This farmer in die Karoo-desert in South Africa has developed reliable, low-maintenance water troughs from recycled materials for his sheep. He’s also devised a way to prevent livestock from damaging the float valve.
Coping with extremely high daytime temperatures is a reality for both people and animals living in the Karoo, so an efficient water supply for drinking and cooling off is a priority. Johan du Plessis, a livestock farmer from the farm Schramfontein outside Richmond, Northern Cape, has thus spent a great deal of time constructing maintenance-free water troughs.
“In order to manage drought conditions, we stay within the estimated carrying capacity of the veld. We also farm with oxen that can be marketed easily when the conditions call for it,” says Johan, better known as Gaffel. Gaffel was one of the runners up in the Toyota Northern Cape Young Farmer of the Year competition.
In December’s gruelling heat, especially, Gaffel has to closely monitor the water supply to his farm’s watering points. That’s also when his family spend holidays on the farm at a camping area they’ve set up in the veld. It consists of a simple lapa and boma made from wooden slats and recycled materials found on the farm surrounding a sociable firepit.
“The one thing we can’t do without during these summer holidays is the little dam near to the lapa which the kids use to cool down. The boys, Jan-Louw and Chrislu, spend the whole day playing in the water,” says Gaffel.
RELIEF FOR MAN AND BEAST
The water troughs which Gaffel builds only require about two bags of cement and a float valve costing about R300. The rest of the materials are picked up in the veld: dolerite rocks for the base and other rocks and stones for the walls.
The drinking troughs for the animals can hold about 500 to 600 litres, but the little dam the kids use for swimming is somewhat larger. Water is gravity-fed to the swimming dam-cum-drinking trough and lapa from a reservoir on a nearby hill via a 32mm-diameter plastic pipe.
The ball float in the animals’ veld troughs is placed in the middle of the trough. The valve mechanism is under the water, but the ball floats on the surface and is attached to the valve arm by means of a small chain. This ensures the valve mechanism isn’t damaged by the cattle.
Workers regularly patrol the watering points on the various sections of the farm by motorbike. They also keep a weekly tally of the stock numbers. They are also responsible for predator control, using, among others, cage traps for caracal.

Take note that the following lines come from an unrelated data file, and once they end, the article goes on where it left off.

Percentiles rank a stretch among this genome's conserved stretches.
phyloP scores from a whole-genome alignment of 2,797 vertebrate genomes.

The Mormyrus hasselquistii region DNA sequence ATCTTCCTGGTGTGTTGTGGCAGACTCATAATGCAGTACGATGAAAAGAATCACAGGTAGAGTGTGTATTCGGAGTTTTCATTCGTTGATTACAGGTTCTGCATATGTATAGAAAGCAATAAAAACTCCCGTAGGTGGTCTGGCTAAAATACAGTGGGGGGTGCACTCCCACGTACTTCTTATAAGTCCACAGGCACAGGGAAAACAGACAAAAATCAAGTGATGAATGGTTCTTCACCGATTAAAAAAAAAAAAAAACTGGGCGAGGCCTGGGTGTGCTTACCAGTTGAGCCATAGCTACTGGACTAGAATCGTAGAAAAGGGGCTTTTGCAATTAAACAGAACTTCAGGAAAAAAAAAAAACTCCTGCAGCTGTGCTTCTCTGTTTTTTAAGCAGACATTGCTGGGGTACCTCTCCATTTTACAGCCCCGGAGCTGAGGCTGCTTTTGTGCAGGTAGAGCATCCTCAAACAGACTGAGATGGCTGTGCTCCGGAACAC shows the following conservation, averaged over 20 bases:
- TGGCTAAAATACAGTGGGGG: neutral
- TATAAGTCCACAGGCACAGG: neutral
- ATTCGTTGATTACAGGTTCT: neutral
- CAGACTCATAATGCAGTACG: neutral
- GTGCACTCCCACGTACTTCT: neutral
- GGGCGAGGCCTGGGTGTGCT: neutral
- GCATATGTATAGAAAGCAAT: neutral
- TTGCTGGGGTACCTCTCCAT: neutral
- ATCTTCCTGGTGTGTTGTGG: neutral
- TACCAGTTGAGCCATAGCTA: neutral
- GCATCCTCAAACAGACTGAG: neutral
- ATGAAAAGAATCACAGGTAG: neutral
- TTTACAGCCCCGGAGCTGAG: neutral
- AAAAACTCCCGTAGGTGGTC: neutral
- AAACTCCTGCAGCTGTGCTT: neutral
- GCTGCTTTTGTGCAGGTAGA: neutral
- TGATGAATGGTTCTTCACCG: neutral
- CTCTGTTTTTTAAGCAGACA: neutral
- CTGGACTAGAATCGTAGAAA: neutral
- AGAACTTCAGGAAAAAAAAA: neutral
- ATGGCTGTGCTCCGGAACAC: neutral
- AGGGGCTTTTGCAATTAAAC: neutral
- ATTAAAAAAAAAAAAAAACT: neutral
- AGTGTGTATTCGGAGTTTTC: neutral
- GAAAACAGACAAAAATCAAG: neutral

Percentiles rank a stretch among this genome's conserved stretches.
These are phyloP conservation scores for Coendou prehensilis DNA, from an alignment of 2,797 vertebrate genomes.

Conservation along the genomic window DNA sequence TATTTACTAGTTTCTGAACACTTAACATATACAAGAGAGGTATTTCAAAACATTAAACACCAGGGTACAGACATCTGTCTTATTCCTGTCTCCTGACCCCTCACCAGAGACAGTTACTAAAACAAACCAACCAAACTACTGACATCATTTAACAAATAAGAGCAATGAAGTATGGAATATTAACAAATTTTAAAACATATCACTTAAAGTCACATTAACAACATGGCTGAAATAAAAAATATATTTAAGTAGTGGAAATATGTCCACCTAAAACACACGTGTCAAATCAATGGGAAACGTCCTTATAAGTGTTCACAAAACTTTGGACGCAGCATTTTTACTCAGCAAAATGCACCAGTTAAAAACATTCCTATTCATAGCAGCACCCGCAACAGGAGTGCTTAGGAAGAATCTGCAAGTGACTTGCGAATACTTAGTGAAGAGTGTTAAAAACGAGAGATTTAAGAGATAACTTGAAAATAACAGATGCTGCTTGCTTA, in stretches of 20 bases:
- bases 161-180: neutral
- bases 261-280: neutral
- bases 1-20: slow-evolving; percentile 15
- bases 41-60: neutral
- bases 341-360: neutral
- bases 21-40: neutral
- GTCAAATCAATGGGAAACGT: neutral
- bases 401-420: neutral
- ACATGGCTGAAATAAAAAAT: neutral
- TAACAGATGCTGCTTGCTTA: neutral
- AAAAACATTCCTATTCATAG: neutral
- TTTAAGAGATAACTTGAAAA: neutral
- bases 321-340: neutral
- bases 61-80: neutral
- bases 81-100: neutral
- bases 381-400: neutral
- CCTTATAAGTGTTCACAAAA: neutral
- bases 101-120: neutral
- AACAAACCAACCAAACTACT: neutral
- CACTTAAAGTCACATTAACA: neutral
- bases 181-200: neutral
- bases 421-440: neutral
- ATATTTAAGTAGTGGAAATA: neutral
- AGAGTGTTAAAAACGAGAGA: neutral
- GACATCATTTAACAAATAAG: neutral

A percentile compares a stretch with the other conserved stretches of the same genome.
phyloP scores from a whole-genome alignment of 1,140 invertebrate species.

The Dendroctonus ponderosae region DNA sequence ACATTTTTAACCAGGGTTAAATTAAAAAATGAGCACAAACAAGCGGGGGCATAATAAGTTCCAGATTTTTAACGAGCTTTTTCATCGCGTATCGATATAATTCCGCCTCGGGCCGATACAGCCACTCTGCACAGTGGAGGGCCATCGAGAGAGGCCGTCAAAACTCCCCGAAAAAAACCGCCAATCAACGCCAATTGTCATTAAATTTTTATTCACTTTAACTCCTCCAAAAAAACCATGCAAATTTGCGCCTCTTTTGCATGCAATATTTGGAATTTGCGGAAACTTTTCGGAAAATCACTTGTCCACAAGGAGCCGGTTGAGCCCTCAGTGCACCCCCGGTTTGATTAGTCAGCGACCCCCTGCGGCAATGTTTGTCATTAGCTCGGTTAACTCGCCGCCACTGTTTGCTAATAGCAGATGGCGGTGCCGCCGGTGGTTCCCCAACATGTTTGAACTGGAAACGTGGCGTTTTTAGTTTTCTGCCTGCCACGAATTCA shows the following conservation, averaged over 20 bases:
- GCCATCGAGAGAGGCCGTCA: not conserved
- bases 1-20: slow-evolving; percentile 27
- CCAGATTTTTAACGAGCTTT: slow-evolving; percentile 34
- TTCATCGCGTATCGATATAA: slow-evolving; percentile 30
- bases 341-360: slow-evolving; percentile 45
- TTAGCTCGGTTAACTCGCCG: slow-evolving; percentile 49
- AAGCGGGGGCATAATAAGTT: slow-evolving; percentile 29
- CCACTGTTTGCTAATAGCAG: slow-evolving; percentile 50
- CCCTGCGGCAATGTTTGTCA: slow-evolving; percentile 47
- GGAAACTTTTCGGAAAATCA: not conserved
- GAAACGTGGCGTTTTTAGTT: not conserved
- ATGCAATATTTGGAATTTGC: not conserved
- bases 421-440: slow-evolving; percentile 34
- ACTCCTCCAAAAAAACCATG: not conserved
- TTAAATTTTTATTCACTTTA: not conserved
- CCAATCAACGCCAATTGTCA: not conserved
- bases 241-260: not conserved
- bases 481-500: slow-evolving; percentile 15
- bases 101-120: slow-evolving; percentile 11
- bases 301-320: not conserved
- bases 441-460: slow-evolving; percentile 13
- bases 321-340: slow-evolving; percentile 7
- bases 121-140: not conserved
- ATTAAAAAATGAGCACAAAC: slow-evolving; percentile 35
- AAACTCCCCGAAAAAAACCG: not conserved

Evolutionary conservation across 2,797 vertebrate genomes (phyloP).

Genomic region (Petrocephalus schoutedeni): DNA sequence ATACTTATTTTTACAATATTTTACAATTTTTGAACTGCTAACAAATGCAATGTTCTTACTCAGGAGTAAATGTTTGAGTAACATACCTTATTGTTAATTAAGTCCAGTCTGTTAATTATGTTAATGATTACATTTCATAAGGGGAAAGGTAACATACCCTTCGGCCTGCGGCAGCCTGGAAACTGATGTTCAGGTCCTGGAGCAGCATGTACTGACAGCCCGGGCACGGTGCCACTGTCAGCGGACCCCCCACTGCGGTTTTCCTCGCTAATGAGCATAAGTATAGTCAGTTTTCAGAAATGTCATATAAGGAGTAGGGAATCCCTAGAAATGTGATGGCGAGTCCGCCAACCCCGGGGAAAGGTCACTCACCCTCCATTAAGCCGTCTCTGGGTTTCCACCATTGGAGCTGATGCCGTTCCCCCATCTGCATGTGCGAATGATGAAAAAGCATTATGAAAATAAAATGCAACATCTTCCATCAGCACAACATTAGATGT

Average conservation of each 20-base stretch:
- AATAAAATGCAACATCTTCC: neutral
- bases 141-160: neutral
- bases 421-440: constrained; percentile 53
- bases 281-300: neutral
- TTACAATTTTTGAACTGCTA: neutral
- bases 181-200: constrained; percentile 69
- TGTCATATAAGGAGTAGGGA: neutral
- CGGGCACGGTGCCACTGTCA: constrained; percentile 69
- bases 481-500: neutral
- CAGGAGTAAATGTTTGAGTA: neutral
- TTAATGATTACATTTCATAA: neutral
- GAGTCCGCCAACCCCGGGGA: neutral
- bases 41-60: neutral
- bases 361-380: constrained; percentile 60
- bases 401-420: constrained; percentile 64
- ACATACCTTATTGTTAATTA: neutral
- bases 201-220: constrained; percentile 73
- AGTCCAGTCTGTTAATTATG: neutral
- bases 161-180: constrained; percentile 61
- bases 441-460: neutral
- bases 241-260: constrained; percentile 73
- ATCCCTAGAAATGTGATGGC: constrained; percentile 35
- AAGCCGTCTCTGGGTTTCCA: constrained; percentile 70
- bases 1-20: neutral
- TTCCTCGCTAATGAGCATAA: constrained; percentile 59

Gaffel always makes maximum use of the region’s rainfall. “We have been very lucky over the last three or four years to receive higher than average rainfall. We plan on living here a long time, so it’s important to continually improve our grazing.”
Gaffel is a member of the Konsortium Merino group and in its grazing system the land is divided into several production camps, for example lambs, breeding, and dry stock. These camps are grazed for about four to six weeks and then allowed to rest for 200 to 270 days. This simplifies the management of large herds of livestock that need to be moved more regularly.
Gaffel’s cattle, which comprises about one-fifth of the carrying capacity, help to manage the veld. “We’ve had pretty good success preventing any soil compaction caused by the hooves of large livestock and have achieved good seed dispersal as well as effectively controlled overgrown shrubs.
Richmond is located in a dry region, so cow numbers are limited and oxen are rather used. The oxen are bought in as lightweight calves and grown out on the veld for 12 to 18 months. The cattle also utilise the Karoo grass to the fullest.
VELD RAM PROGRAMME
Gaffel selects sheep with a robust conformation: strong legs, a good spring of ribs, a good body mass index and top-quality wool length.
The group’s veld ram testing programme is also offered on Gaffel’s farm. About 800 ram lambs are taken in every six months. In the selection process, the rams’ test results and their BLUP (Best Linear Unbiased Prediction) figures are taken into consideration, as well as their condition, wool length, and conformation.
Unclassified weaned ewes, as well as the stud ewes marked with green tags, are handled in the same way in a prestige test. Before they are selected in November they are weighed, sheared, the wool is assessed and the fleece weight noted. The stud ewes are strictly selected with an emphasis on conformation and wool length. Gaffel doesn’t use wool density as a selection criterion. The animals are sheared every eight months and have a fibre diameter of 18 to 19 microns.
The weaning figure was 97% in 2014. About 8% of the dry ewes were culled. “Up to 12% of the ewes were eliminated for being dry, regardless of whether the ewe lost her lambs to predators or because of poor mothering.”
During a recent scan of about 2 500 ewes, the fertilisation rate was 93% and the conception rate was 131%, indicating a high number of twins.
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